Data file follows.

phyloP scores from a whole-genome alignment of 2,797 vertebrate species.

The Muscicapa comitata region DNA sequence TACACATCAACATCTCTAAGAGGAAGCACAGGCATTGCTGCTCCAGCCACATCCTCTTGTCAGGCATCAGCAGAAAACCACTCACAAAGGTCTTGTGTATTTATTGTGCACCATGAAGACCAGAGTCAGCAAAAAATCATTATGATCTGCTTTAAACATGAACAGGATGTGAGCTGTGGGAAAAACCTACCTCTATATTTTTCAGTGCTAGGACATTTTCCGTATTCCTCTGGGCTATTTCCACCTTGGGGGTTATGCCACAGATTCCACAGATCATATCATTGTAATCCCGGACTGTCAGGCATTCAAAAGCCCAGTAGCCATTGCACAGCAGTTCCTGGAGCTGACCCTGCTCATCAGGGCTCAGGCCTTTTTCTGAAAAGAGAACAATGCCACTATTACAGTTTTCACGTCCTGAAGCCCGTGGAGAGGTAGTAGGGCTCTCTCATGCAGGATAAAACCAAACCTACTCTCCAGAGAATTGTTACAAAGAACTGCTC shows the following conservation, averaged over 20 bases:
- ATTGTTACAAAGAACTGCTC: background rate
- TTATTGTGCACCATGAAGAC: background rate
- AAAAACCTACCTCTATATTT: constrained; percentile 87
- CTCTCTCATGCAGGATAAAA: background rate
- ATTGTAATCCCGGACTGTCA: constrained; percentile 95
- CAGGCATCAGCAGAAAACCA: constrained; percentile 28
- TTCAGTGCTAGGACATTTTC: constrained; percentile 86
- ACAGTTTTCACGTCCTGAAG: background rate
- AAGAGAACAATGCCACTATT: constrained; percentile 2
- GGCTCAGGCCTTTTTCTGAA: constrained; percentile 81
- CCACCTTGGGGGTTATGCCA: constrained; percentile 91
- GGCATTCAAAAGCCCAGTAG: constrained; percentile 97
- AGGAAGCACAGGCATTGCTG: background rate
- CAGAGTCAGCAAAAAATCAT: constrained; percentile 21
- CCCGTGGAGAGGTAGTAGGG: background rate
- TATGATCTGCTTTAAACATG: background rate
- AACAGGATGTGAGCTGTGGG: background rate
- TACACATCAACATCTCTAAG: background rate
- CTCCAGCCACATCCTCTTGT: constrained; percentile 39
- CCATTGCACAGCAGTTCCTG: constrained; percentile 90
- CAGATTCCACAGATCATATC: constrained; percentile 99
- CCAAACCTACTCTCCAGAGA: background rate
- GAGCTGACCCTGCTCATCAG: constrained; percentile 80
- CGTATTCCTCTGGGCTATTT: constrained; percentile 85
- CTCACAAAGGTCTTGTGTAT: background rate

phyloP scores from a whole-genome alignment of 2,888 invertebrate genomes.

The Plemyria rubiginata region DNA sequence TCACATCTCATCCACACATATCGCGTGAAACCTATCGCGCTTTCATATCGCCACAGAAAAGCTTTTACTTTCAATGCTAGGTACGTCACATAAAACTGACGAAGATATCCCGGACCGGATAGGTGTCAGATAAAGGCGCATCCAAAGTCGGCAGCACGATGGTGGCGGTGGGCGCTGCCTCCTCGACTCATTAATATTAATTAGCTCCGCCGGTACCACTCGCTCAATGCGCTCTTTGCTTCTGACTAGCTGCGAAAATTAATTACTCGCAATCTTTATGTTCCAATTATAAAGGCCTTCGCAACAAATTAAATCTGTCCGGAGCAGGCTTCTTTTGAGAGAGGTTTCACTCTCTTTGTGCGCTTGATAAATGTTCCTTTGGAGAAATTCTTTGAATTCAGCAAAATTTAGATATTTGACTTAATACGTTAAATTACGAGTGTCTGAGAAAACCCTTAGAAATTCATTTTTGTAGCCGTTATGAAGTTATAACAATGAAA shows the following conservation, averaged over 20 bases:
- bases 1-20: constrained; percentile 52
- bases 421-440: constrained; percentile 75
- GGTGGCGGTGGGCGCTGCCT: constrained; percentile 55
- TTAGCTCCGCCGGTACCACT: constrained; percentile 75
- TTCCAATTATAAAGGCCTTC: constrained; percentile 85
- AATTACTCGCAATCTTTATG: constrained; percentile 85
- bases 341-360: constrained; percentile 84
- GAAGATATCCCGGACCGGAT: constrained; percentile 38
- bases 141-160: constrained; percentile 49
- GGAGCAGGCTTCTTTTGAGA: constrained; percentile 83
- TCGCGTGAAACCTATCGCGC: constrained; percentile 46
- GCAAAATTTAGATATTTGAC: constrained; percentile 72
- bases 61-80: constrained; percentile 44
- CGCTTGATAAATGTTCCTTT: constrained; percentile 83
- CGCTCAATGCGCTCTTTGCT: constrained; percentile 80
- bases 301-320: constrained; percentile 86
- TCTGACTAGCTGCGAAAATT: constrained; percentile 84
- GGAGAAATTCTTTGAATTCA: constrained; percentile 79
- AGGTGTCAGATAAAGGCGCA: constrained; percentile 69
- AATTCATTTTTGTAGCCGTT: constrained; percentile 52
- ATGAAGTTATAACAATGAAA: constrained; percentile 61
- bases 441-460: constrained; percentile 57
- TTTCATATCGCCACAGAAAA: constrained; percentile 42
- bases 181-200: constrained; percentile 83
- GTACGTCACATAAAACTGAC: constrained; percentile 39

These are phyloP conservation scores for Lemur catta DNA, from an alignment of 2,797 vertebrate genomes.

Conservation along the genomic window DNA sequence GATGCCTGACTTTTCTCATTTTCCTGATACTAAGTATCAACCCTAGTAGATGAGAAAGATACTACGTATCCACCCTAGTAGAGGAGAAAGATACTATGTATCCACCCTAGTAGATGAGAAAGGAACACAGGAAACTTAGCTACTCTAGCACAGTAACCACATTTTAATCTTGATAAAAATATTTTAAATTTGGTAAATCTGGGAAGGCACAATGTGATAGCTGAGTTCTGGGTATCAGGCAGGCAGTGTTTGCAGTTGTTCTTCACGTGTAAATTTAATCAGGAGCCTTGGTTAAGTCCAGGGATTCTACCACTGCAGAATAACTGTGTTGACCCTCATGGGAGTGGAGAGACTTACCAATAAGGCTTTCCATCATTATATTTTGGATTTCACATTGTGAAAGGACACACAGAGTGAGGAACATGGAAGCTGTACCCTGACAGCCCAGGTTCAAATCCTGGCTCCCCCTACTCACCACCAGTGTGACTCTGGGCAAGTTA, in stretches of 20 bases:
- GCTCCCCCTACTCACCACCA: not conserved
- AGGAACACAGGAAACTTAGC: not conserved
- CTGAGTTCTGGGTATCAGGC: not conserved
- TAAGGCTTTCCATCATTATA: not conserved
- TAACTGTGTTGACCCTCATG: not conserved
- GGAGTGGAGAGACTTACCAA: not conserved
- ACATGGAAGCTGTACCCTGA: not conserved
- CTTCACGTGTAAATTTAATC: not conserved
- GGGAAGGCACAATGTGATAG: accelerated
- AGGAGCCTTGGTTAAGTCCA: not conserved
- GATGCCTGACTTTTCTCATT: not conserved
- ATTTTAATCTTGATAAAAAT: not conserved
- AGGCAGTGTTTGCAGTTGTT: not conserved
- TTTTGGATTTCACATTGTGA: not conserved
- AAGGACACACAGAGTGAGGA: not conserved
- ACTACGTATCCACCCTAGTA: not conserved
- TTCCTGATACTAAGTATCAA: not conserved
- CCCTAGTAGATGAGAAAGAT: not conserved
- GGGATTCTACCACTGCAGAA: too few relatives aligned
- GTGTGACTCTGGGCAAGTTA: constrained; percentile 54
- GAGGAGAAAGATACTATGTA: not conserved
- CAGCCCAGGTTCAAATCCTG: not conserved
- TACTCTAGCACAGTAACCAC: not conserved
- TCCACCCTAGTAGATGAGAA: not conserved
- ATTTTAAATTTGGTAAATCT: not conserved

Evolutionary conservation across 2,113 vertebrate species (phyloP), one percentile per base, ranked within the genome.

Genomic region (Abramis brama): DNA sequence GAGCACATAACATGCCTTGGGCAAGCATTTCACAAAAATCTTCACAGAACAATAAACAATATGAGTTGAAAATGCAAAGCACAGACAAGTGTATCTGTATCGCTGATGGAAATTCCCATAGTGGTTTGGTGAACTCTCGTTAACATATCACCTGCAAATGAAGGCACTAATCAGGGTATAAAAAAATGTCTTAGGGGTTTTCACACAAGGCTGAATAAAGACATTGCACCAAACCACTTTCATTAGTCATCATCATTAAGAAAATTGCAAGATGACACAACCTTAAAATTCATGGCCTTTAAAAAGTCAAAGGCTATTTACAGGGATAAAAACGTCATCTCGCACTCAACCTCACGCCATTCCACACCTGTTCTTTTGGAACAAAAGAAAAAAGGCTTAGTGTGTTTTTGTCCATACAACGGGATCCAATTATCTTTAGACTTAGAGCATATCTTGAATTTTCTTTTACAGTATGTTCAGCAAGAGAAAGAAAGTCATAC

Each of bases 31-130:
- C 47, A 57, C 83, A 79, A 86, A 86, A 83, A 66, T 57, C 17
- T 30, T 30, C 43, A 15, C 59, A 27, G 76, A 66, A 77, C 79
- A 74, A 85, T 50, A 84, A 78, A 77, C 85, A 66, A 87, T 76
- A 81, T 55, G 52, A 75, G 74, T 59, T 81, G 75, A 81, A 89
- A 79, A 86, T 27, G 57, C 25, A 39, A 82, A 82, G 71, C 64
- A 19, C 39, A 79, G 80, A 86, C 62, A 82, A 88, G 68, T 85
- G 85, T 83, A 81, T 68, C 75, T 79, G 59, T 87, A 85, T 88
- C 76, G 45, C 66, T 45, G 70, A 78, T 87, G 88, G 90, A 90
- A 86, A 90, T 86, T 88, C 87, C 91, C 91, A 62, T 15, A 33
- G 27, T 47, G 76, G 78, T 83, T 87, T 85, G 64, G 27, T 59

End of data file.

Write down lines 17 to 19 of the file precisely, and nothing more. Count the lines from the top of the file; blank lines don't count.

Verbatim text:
- CCCGTGGAGAGGTAGTAGGG: background rate
- TATGATCTGCTTTAAACATG: background rate
- AACAGGATGTGAGCTGTGGG: background rate